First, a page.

The second thing is, your goal when you write has to be, to help someone else. And, I can’t tell you the number of times people have said, “Oh Chris!” You know, when we’re, you know, when you’re face-to-face and you’re chatting with them and they’re like, “God, you’re really like, you’re much smarter than you come across on your blog”, which I think they mean as a compliment.  And they followed up with you, should just write some really long deep, like even technical articles, right. People who don’t know, I have any technical background, you should write something to you so that people know, you know, what you know. And I’m like, “Yeah.” That’s not the objective. The objective is not to write a blog. That’s called a diary, right? The objective is not to demonstrate all of my knowledge, skill, and prowess. The objective is to help someone else. And normally that means distilling it down. It means changing your language. It means shaping it to be helpful. And it means to focus on answering those questions that you heard in part one of the two parts secret here.

And what that does is it just gives you a sense with that audience who’s reading. A sense that you care about them, which is what you need to do to win. And as you care, they give you more content cause they send you more questions like, “How do I do this? How do I do this? How do I do this?” And some people get frustrated with that kind of stuff. Like, “Oh, I got 42 emails this morning when I woke up because there were all these different people writing questions about some article I wrote” or something that you know, or just randomly they’re like, “You look like a helpful guy. Why don’t I send all my free questions to you?” And people get upset and I go, “No. No. That’s just them giving me content, right. So I can turn around now and say, “Hey, let’s go write this answer. So that’s the secret.

Joe Casabona: Nice. That’s awesome. Well, do you have another trade secret for us? Cause that’s a really good one. We can totally end on that.

Chris Lema: My trade secret is, you don’t need one killer product. You don’t need one killer company. You don’t even need to sell your business for $3 million, $5 million, $10 million, a hundred million dollars. Probably the first hundred thousand or $200,000 is going to change your life. And if that’s the case, it turns out that a hundred or $200,000 is a lot easier to make from multiple revenue streams than from a single revenue stream.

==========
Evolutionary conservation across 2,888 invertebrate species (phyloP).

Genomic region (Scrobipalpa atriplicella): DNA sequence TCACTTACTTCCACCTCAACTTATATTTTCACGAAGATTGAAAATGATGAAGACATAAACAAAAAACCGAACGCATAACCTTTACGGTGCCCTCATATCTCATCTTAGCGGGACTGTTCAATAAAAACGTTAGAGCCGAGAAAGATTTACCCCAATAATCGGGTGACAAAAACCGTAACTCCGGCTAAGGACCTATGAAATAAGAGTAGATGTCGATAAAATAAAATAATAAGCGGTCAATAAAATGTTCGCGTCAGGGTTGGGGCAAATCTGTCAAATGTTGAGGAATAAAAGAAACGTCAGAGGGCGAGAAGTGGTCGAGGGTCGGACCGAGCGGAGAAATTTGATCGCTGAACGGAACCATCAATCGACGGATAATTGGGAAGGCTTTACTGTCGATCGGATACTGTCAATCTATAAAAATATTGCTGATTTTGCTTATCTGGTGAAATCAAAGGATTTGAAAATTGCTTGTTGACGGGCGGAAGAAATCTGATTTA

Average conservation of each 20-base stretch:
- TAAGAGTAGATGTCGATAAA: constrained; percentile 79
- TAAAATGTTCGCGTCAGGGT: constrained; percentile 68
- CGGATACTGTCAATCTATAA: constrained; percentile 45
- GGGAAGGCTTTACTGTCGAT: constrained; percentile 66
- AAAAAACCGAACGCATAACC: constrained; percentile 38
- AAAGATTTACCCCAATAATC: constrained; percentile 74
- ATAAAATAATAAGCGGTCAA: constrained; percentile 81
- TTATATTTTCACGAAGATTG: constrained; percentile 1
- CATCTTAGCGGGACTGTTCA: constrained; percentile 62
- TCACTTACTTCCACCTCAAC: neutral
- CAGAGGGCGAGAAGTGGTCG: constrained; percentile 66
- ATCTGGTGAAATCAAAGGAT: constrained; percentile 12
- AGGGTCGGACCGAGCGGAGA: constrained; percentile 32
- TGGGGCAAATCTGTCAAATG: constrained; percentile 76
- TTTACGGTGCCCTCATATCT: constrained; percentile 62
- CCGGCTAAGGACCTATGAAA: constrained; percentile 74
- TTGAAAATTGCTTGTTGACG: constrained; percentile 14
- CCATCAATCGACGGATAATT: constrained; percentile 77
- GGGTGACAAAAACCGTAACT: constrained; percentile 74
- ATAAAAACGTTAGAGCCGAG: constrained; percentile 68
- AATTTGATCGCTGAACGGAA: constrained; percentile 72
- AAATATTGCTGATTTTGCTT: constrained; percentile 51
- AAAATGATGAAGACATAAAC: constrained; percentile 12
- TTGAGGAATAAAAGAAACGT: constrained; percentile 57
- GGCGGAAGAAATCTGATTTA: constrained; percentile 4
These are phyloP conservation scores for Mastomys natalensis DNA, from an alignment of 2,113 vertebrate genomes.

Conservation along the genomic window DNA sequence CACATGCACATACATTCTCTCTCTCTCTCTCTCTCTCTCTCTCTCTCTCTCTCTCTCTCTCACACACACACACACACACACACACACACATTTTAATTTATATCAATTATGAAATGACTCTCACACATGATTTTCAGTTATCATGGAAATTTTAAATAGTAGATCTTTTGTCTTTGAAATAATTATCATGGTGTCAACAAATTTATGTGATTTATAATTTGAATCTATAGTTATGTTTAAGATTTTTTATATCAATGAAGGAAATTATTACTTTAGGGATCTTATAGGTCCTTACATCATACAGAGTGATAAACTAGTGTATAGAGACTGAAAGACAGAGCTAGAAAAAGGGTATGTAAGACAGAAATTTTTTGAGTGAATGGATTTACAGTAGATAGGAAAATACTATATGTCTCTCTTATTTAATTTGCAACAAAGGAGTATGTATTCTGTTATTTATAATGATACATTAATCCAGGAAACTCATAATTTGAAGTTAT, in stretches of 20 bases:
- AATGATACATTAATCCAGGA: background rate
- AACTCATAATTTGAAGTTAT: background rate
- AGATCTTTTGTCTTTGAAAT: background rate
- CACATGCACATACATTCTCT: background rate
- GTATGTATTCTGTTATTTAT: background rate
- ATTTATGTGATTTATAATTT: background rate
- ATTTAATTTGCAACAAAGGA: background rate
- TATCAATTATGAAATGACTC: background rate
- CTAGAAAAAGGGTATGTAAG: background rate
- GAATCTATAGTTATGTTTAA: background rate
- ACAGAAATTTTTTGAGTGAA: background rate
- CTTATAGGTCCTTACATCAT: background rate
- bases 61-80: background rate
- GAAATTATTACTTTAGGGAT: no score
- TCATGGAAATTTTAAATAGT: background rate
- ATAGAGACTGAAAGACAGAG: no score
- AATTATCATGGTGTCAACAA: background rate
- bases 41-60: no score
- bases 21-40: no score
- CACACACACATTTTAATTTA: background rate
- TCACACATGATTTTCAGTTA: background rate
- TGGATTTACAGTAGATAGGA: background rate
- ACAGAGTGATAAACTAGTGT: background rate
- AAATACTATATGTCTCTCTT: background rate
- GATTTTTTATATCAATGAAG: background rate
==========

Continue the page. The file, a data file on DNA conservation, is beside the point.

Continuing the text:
So my key is, and my takeaway, my suggestion, my recommendation is don’t build one product and put all your eggs in that one basket. Slowly build several. I don’t know if Beyond Good is going to kill it. But frankly, I don’t need it to kill it. I just need it to produce a 2000, 5000, 10000 a month revenue stream. And when you add that to another revenue stream of, and another revenue stream from a membership, and other members, another revenue stream from, and another revenue stream from, you know, and you just keep layering revenue streams. And eventually, you’re like, “You know, if I quit my job today, I could go several months without working because the revenue streams are bringing in enough that I could sit in the hot tub and smoke some cigars and make some choices about my future without having to rush into something.” I think most people think I got to have that home run hit. 

And my recommendation is just be consistent by hitting a lot of, you know, singles and doubles. But that means building out multiple properties.

And maybe the last takeaway is, don’t put your name on them, right? I put Chrislema on Chrislema. I can’t sell Chris, like, I can only to my friends say “Yeah” who would gladly buy it. But I can’t sell cause it’s Chris, like, who’s going to write like Chris Lema? But all the others are not with my name on it so that you also have the opportunity to take a single property if it connects to the right niche. And you can just sell that and move on and let someone else pick it up.

Joe Casabona: Man, that is great, great advice. So, and I love the baseball analogy. You know, people have the home run hitter, but the guy who has the 400 average probably contributes to the team more. So, that’s fantastic.

Well, Chris, thank you so much for joining me today and talking about all of your stuff.

And thanks to our sponsors, and WP Stagecoach. Definitely check them out. And if you enjoy the show, make sure to check us out and rate us on iTunes at How I Built It. Subscribe if you want.

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Until next time. Get out there and build something.


  1. Awesome episode! Thanks for the BB plug 🙂

    Loved the baseball analogy and advice on building out multiple revenue streams. Also the point about spending time with your audience. Had some “ah-ha” moments in this one for sure.